I am unsure if this is a question, or how to frame it as such... but there is this thing that has been bugging me for a while now...
I find webUI to be extremely easy to implement, and so when I want to slap a UI on a small script I have written I usually just go with HTML,JS, and CSS. What frustrates me is the sandboxing precaution implemented in the browser that forbids me from writing to the disk. It limits my use of the script in conjunction with the UI to a new session each time, terminating any work from previous sessions.
I understand why that is in terms of the web and malicious code being run on your machine, but I feel like there is a benefit in having an HTML,JS, and CSS rendering 'browser' that can write to disk... maybe in exchange it will be prohibited from surfing the web, or better, say firefox or chrome could recognise that the files are located on the local system and so allow local system write access?
It can be such a hassel to have to go through a server-framework-gateway just for some simple local io storage.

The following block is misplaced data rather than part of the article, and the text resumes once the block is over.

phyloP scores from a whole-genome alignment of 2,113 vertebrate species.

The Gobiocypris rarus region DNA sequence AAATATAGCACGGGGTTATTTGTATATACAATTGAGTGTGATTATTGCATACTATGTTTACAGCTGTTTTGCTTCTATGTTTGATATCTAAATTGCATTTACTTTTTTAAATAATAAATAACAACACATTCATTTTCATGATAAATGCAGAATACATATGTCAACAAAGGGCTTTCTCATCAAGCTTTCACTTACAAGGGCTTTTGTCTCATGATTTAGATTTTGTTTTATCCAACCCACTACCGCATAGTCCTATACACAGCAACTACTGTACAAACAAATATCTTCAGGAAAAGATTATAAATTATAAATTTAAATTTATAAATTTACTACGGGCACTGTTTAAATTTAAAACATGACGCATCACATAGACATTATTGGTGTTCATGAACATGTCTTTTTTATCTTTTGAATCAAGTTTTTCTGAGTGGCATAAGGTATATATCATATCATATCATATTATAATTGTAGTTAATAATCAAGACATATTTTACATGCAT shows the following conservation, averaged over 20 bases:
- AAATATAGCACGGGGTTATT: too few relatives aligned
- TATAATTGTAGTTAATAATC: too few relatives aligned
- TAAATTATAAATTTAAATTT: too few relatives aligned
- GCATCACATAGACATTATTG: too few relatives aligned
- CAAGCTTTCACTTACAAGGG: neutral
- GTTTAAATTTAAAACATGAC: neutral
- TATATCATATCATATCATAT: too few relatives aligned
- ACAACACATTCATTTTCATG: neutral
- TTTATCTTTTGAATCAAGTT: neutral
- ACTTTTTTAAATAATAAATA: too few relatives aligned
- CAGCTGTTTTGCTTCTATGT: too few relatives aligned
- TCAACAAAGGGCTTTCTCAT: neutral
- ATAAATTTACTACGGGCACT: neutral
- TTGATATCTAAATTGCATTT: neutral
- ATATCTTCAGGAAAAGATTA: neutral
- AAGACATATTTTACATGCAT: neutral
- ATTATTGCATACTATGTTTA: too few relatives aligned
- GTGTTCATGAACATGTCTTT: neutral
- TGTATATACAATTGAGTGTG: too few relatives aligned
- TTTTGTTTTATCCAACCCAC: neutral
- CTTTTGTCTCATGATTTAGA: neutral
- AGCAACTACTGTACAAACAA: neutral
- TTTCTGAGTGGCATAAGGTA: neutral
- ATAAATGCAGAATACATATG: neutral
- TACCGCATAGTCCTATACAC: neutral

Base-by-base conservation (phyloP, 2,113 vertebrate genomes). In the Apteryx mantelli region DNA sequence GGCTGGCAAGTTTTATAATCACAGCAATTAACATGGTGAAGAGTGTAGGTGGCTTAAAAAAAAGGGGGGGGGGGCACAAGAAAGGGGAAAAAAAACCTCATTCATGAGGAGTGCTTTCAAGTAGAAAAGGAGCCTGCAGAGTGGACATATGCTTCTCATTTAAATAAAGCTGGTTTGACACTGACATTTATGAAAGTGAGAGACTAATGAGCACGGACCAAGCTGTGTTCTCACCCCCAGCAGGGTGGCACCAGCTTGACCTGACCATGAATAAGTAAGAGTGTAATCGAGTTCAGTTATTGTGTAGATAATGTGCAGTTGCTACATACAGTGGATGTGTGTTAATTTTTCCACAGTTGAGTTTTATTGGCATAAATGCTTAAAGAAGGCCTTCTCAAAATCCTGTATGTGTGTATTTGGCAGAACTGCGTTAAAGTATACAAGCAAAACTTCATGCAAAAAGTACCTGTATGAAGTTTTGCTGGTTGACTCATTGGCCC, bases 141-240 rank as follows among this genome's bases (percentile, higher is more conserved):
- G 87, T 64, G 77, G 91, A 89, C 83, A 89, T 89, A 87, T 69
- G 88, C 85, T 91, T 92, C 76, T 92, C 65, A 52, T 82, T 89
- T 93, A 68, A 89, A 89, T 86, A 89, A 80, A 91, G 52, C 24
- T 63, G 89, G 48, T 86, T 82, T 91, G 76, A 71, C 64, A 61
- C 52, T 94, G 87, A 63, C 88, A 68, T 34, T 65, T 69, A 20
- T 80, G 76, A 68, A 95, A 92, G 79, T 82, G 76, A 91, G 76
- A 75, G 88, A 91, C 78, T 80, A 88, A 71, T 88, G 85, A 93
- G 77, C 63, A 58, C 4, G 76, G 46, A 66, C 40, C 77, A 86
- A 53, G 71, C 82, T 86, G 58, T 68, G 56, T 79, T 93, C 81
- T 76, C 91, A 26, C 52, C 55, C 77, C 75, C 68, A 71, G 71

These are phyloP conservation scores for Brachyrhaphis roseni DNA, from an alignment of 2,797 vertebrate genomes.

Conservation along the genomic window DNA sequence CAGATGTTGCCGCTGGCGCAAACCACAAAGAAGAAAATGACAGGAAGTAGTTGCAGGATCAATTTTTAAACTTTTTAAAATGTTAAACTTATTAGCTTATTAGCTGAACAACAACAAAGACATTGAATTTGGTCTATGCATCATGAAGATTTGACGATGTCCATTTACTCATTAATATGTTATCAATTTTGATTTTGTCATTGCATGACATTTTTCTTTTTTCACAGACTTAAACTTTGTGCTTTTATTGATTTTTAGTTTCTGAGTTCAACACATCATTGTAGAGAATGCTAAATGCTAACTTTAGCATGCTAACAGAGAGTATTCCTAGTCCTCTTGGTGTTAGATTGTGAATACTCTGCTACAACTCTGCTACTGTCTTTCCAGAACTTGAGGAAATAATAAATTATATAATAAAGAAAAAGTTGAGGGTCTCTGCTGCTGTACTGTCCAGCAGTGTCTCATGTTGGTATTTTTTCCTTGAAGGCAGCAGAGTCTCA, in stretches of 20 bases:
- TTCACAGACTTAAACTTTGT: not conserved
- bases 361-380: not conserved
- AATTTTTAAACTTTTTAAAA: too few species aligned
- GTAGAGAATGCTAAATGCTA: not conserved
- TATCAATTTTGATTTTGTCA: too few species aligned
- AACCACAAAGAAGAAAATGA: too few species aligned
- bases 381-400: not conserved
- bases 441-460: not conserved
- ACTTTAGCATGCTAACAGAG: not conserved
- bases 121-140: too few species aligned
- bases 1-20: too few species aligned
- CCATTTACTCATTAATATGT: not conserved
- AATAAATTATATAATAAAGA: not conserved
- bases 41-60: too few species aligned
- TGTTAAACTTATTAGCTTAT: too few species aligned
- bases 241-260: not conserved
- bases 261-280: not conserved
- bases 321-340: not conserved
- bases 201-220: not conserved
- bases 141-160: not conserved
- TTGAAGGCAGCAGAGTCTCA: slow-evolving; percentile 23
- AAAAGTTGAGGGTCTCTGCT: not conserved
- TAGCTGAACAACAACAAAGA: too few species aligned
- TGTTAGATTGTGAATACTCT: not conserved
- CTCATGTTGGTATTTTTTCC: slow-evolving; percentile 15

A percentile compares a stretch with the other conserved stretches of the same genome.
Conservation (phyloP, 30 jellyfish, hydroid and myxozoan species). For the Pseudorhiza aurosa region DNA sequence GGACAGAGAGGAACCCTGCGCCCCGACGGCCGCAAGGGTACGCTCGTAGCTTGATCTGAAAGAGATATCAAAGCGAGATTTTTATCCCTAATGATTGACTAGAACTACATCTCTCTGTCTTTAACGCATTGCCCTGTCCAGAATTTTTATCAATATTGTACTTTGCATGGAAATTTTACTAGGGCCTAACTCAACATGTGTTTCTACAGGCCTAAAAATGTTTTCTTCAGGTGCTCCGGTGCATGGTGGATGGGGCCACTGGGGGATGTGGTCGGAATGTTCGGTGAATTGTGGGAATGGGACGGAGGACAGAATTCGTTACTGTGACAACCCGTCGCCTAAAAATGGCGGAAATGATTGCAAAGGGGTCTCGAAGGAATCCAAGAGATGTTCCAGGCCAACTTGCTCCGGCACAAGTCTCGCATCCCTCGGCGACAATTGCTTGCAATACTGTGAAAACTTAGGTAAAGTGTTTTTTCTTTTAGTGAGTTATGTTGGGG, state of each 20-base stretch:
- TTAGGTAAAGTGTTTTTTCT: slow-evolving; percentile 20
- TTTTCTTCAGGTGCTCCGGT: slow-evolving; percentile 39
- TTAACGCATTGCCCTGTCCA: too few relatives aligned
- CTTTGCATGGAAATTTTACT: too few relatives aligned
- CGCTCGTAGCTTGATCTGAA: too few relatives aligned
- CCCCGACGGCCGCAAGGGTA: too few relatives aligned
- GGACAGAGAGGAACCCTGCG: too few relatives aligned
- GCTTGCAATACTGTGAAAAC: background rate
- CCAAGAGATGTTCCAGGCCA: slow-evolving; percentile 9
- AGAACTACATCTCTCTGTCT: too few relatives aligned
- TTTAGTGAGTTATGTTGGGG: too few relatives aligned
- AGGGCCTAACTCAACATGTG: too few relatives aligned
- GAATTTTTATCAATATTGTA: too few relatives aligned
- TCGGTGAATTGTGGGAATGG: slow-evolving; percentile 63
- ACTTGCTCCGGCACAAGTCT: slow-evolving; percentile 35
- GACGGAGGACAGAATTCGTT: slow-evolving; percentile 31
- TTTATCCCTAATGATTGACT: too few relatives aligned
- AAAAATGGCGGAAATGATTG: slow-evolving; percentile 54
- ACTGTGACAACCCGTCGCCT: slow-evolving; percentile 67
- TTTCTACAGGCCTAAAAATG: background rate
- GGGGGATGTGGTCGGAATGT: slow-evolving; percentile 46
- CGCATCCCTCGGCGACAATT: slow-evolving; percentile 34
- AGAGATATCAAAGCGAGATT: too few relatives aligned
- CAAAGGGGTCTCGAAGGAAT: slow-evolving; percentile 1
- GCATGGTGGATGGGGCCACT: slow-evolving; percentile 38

Some practical uses...
-When I am at an early development stage, i just want to flesh out the project without fleshing out the entire system structure, or having to rent out a host and putting it up there, or altering the server config to include another localhost port. Just open the folder containing the project and fire up the index.htm in the browser.
-Also, it would be cross platform without any hassel. Balls to deciding between kde or gtk or mfc or whatever other unnecessary dependencies. I want to write a small program and be able to just eMail my old man a zip file that he unzips and loads an index.htm into his browser and it just works. The ability to just do something without me having to explain to him: ok, so first you have to download this, then this, then install them. ok, now you have to change this file to configure this thing to loo...what? o, what does configure mean? well, it means exactly what it means: configure, you basically have to configure the way this programs works so it works the way you want it to... right, yeah i know it should just ship working but it does this is different from fixing it, this is how it is supposed to work. actually its quite brilliant that it works this way its just that it seems more complicated than it is. Boom. I've lost him.
Can you explain to me why I'm out of my mind on this, or are there applications that do this sort of thing?